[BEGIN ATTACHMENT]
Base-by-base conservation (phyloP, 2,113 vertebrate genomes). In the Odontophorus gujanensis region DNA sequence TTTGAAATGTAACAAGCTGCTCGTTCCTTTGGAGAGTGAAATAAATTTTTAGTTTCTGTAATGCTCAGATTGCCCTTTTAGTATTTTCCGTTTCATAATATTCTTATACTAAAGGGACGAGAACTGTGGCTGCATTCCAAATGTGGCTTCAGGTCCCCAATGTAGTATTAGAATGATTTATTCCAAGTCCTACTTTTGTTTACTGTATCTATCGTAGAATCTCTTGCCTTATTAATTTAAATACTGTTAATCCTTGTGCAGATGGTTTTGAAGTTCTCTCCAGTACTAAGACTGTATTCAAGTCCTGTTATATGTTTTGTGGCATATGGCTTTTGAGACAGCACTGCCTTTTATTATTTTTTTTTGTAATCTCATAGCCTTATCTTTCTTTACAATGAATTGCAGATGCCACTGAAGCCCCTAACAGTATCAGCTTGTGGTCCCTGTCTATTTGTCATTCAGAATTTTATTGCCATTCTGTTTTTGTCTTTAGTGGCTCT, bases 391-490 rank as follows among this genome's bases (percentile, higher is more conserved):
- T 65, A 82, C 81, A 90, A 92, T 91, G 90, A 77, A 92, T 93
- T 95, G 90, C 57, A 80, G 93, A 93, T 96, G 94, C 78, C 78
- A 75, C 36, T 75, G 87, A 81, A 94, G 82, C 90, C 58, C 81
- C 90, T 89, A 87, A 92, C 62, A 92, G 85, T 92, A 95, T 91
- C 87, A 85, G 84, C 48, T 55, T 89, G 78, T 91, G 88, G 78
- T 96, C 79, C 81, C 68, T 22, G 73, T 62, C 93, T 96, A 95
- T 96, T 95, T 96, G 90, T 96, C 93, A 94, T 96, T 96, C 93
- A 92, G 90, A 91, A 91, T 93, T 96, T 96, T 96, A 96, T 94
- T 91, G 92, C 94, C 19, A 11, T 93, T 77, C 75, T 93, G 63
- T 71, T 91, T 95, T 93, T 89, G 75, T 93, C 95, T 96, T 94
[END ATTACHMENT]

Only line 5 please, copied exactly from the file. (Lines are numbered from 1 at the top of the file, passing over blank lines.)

- C 90, T 89, A 87, A 92, C 62, A 92, G 85, T 92, A 95, T 91